Increased communication - We will be circulating eWind on a weekly basis during this time of extra stress, seeking to highlight the latest guidance, share resources and ideas, and some hopeful stories about overcoming. Templates and Worship Resources - Online worship is different from the usual. We will try to share templates that seek to heighten the sense of community and meaningfulness even in online worship. One particular question that seems especially poignant is how do we plan a funeral service, home-going, or memorial in these times? We are working on ways to help think about that. Holy Week and Easter - I am just beginning to think about what it will mean not to worship together during Holy Week, the most spiritually important time of our year. It will be important to imagine ways we can share the proclamation of Christ’s victory over death. The region will be searching out and sharing resources and creative thinking for how we can make Easter meaningful, perhaps even uniquely so. Weekly Offering - Very few churches are equipped to receive offerings except by the offering plate. For many churches, this time might tax financial resources significantly. While some can mail checks, many people don’t even have checkbooks anymore. We hope to figure out a way to help churches collect offerings online in order to continue to support this crisis ministry.Technology tutorials - I have already mentioned two possibilities, Facebook Live stream and Zoom. The denominational platform ministrElife has possibilities too. We hope to identify the best options along with a few “user guide” cheat sheets and some best practices to circulate. Opportunities for advocacy - This crisis may lay bare the significant gaps that exist in our social safety net. Many in our region may go without pay for many weeks, and communities will need significant interventions to minimize suffering, illness, hunger, and homelessness and to provide social stability and systemic health. We will seek to coordinate places we can intervene on behalf of our brothers and sisters and selves. What else? - Please tell us what your church needs, what it does not know how to do, or which answers you cannot find. We will continue to research and provide resources as we can.
… what can Believers do? We have been called to this faith not because it is easy, but because it is the the way God will use us to establish the Heavenly Reign. We are light of the world — and this is a moment to shake off the basket and stand on the lamp stand, so the whole house can be lit. So that they will remember the blessing we were to our communities, signs of a loving God in a time of isolation and uncertainty. So, among other things, believers can:
Pray without ceasing.Reach out - To the degree that you feel safe, continue to connect. Make a call. Write a note. Deliver a casserole or some groceries to the homebound. Don’t let “social distancing” become a barrier to love. Pay attention to our neighbors - Notice those around you, check in on them, and offer comfort. Take care of yourself - Do the things you need to do to stay healthy. And for God’s sake, don’t play the hero: if you have a fever or a cough, or if you feel ill, stay home! Have Hope!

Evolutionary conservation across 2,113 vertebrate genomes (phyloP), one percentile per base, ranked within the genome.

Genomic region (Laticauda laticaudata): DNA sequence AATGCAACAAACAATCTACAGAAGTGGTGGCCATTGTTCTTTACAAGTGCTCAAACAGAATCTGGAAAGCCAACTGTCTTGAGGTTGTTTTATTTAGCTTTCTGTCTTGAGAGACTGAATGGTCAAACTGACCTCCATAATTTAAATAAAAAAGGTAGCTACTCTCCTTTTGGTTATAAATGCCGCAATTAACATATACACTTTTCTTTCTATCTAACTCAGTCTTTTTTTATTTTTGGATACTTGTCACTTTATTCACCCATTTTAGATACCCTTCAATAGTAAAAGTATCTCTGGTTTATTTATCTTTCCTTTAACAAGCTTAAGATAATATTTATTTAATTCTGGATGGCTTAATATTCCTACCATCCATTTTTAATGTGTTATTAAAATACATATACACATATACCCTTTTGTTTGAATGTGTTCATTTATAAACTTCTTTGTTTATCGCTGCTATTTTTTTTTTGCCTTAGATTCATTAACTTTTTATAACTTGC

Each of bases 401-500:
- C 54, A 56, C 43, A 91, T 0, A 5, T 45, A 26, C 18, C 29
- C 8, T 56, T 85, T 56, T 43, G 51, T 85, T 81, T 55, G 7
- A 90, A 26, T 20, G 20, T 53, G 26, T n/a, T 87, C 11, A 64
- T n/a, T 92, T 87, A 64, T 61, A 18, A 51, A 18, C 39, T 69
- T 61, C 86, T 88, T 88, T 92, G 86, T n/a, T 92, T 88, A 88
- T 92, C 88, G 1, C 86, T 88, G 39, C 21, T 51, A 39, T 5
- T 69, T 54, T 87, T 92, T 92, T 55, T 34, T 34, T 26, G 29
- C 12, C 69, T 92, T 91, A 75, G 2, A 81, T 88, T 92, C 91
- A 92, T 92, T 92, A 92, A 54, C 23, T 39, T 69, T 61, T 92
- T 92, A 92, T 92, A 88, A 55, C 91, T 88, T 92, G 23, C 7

To some, this last point may seem incongruous — how do we have hope in a time of despair? Too often, we confuse hope with a rosy optimism, an irrational belief that everything will be just fine. All the guidance we have received says this will get still worse before it gets better. There is not much justification for a rosy outlook, at least on the short term.
True hope is something different. Not optimism about what might happen, but unshakeable confidence in what will certainly happen: God’s love will continue to be stronger than death, and God will still empower among us the transformation of the world.
Hope is still more, too. Hope is not just the opposite of despair, but its antidote. One of my favorite quotes comes from the author Rebecca Solnit in her book Hope in the Dark. Not a theologian, she nevertheless captures something deeply spiritual. She writes: “…hope is not like a lottery ticket you can sit on the sofa and clutch, feeling lucky. …hope is an ax you break down doors with in an emergency.” True hope is our best tool against despair. It is the best protection of our churches and people during these scary weeks to come. And it is our best spiritual discipline, as we walk the Lenten path to Easter, for experiencing the resurrection power of God in our lives.
ABCUSA resource page - The latest updates from the denomination plus a number of good resources from other regions and the national agencies. ThinkHR - A denominational Human Recources unit offering perspective for religious employers.The Christian Citizen - A denominational magazine for Public Witness, their special issue on coronavirus has a number of thoughtful pieces, both practical and spiritual. This article linked above contains a number of practical tips and further links to resources.Hacking Christianity - This article gives simple instructions for how to set up online worship quickly.Centers for Disease Control - This site provides the latest national guidance about how to respond to the epidemic. As with all these sites, make sure you hit “refresh” and check the dates on press releases and statements, to make sure you are getting the most recent.Illinois Department of Public Health - The latest guidelines and restrictions from the State, as well as the latest updates about spread of the infection here.Chicago Department of Public Health - The same, for the city of Chicago. There is also an e-mail list you can sign up for.Chicago Public Schools - Updates on school closures as well as resources for support of children and their families.Chicago Parks Department - Updates on facilities, including the sites that will offer enhanced programming for families who don’t have the option of staying home.